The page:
Mirus in hifce aliifque orientalium liturgiis confenfum videas circa invocationem fpiritus fanéti, ut dona faciat corpus et fanguinem chrifti. De bac Iturgica invocatione tamen in genuinis apoftolorum fcriptis ne yp'u. Fabricit codicis apocryphi novi teftamenti pars tertia. Præfatio, 1719. The heart and life of the facrifice. J. Johnson.

March 8, 1744.

SIR,

I herewith return you, with my thanks for the use of it, the collection of papers written by the late fchifmatical bishop George Hickes, D.D. printed in the year M,DCC,XVI. You fee how he writes of the R. Reverend Bp Ken in his letter to Mr Nelson, p. 226, 227. • Is it not true, fays be, that the confecrations of our bishops wanted bishop Ken's

con

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6 confent, which he gave before in a letter, which he wrote on purpole to the bishop of Ely, one of the Confecrators: and afterwards when ⚫ he met one of the Confecrated, gave him this congratulation in thefe or the like words, that the he was not prefent in perfon at his Confecration, yet he was prefent at it in fpirit. And fince, when fome of our communion told him they were afraid no provifion was made for the church, he, to give them fatisfaction, affured them that provifion was ⚫ made by new confecrations. But this was before the range humour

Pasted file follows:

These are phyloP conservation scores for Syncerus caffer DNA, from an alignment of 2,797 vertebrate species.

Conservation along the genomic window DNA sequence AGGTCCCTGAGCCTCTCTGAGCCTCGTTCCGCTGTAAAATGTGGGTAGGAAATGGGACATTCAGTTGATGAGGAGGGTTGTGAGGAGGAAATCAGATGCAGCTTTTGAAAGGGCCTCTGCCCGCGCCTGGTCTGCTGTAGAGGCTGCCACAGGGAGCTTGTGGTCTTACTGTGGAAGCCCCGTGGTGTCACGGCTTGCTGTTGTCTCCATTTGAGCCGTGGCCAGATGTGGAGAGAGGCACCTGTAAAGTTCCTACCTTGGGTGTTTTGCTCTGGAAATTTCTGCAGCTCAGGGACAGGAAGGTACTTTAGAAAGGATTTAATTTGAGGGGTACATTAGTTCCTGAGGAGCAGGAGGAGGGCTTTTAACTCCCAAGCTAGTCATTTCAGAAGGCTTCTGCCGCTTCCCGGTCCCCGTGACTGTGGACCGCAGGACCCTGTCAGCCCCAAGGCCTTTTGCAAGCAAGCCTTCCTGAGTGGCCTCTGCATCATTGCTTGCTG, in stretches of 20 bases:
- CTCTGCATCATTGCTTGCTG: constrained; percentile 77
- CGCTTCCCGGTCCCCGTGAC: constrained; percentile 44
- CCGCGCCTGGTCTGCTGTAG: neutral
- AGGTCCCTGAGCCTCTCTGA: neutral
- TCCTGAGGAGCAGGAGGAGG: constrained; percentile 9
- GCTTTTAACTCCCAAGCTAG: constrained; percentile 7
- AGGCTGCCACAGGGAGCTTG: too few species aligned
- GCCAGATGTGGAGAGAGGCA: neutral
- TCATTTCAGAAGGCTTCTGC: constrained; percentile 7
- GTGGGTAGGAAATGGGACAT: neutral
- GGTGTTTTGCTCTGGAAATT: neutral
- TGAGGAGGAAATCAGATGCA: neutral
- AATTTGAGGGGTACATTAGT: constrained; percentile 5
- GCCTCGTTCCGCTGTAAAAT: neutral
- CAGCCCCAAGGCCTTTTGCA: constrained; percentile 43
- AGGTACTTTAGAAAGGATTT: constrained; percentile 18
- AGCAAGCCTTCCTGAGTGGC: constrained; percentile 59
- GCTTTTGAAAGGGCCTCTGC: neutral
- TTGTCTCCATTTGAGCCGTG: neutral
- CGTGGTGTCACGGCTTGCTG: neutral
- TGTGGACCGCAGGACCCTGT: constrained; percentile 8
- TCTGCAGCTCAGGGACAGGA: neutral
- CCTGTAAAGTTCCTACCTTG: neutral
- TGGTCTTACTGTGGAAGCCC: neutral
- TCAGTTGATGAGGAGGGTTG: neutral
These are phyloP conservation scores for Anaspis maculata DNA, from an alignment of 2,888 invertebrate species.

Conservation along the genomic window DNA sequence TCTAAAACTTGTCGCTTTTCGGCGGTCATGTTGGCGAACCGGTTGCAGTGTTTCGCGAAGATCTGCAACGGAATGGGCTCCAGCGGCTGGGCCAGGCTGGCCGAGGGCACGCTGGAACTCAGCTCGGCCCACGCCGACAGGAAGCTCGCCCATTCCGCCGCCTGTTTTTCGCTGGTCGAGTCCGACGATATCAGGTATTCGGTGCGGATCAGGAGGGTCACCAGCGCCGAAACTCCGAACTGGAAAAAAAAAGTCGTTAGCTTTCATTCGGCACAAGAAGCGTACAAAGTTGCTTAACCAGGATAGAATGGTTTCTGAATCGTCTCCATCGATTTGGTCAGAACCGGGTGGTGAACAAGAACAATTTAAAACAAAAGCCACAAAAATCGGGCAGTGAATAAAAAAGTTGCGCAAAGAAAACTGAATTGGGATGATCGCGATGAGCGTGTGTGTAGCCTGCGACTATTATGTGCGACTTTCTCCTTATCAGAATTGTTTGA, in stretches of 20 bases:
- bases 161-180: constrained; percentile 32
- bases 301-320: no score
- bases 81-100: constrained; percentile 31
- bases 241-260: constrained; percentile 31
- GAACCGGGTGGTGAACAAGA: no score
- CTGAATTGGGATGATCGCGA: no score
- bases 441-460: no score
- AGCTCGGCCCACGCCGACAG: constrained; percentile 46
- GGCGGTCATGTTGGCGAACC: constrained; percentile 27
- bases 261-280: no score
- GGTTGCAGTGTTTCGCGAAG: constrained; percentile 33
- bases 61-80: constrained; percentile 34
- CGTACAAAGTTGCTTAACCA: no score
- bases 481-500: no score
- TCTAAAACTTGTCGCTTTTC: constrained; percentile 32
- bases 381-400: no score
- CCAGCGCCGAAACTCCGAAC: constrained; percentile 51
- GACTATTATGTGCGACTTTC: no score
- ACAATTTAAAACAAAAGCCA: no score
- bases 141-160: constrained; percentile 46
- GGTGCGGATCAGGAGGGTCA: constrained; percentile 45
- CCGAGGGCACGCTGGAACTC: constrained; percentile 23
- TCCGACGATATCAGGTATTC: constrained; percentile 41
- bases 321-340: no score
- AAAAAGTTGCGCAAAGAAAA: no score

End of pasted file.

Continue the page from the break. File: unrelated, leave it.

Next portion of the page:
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of refigning took him.—But this is very different from what we are told by Mr Hawkins, the bifhop's kinfman and executor, in his account of bifhop Ken's life, printed 1713, whilft Dr Hicks was yet alive, p. 26, viz, That his opinion was not agreeable with fuch of the Non-jurors who were for continuing a feparation, by private conf.crations among themselves, may, fhould there be any good occafion, beft be known by his answers to letters written from men of learning who con' verfed with him on that fubject; and from what I must affirm, that it was on his requeft the prefent bishop of Bath and Wells accepted of ' that fec.'